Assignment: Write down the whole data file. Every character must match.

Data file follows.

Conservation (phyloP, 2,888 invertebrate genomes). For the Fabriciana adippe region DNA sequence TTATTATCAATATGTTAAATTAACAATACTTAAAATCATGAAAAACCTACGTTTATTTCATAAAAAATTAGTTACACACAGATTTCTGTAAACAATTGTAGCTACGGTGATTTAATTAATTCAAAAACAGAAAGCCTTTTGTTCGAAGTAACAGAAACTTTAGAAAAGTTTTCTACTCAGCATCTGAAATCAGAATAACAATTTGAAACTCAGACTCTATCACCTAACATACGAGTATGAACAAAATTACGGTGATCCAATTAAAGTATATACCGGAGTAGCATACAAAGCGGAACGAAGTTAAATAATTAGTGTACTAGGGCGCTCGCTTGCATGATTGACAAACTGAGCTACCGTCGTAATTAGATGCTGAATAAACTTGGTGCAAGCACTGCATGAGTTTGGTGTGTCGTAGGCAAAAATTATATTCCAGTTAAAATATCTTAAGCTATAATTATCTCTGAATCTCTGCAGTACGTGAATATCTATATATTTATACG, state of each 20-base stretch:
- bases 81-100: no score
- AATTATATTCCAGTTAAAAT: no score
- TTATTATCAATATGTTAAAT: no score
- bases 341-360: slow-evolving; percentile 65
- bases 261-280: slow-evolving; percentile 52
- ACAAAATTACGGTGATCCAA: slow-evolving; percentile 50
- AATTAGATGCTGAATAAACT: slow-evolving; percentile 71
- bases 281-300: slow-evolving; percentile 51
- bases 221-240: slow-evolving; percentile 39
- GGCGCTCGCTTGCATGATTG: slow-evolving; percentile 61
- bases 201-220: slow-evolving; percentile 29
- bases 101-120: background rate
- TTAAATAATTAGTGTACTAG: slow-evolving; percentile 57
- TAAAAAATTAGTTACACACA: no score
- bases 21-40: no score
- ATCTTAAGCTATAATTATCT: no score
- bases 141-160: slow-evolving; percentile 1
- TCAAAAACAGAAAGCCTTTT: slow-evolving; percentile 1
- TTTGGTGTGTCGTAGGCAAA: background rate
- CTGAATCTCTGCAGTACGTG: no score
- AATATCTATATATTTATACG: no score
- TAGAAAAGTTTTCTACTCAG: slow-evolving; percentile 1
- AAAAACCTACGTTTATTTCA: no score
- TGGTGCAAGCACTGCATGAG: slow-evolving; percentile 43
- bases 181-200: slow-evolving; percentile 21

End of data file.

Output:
Conservation (phyloP, 2,888 invertebrate genomes). For the Fabriciana adippe region DNA sequence TTATTATCAATATGTTAAATTAACAATACTTAAAATCATGAAAAACCTACGTTTATTTCATAAAAAATTAGTTACACACAGATTTCTGTAAACAATTGTAGCTACGGTGATTTAATTAATTCAAAAACAGAAAGCCTTTTGTTCGAAGTAACAGAAACTTTAGAAAAGTTTTCTACTCAGCATCTGAAATCAGAATAACAATTTGAAACTCAGACTCTATCACCTAACATACGAGTATGAACAAAATTACGGTGATCCAATTAAAGTATATACCGGAGTAGCATACAAAGCGGAACGAAGTTAAATAATTAGTGTACTAGGGCGCTCGCTTGCATGATTGACAAACTGAGCTACCGTCGTAATTAGATGCTGAATAAACTTGGTGCAAGCACTGCATGAGTTTGGTGTGTCGTAGGCAAAAATTATATTCCAGTTAAAATATCTTAAGCTATAATTATCTCTGAATCTCTGCAGTACGTGAATATCTATATATTTATACG, state of each 20-base stretch:
- bases 81-100: no score
- AATTATATTCCAGTTAAAAT: no score
- TTATTATCAATATGTTAAAT: no score
- bases 341-360: slow-evolving; percentile 65
- bases 261-280: slow-evolving; percentile 52
- ACAAAATTACGGTGATCCAA: slow-evolving; percentile 50
- AATTAGATGCTGAATAAACT: slow-evolving; percentile 71
- bases 281-300: slow-evolving; percentile 51
- bases 221-240: slow-evolving; percentile 39
- GGCGCTCGCTTGCATGATTG: slow-evolving; percentile 61
- bases 201-220: slow-evolving; percentile 29
- bases 101-120: background rate
- TTAAATAATTAGTGTACTAG: slow-evolving; percentile 57
- TAAAAAATTAGTTACACACA: no score
- bases 21-40: no score
- ATCTTAAGCTATAATTATCT: no score
- bases 141-160: slow-evolving; percentile 1
- TCAAAAACAGAAAGCCTTTT: slow-evolving; percentile 1
- TTTGGTGTGTCGTAGGCAAA: background rate
- CTGAATCTCTGCAGTACGTG: no score
- AATATCTATATATTTATACG: no score
- TAGAAAAGTTTTCTACTCAG: slow-evolving; percentile 1
- AAAAACCTACGTTTATTTCA: no score
- TGGTGCAAGCACTGCATGAG: slow-evolving; percentile 43
- bases 181-200: slow-evolving; percentile 21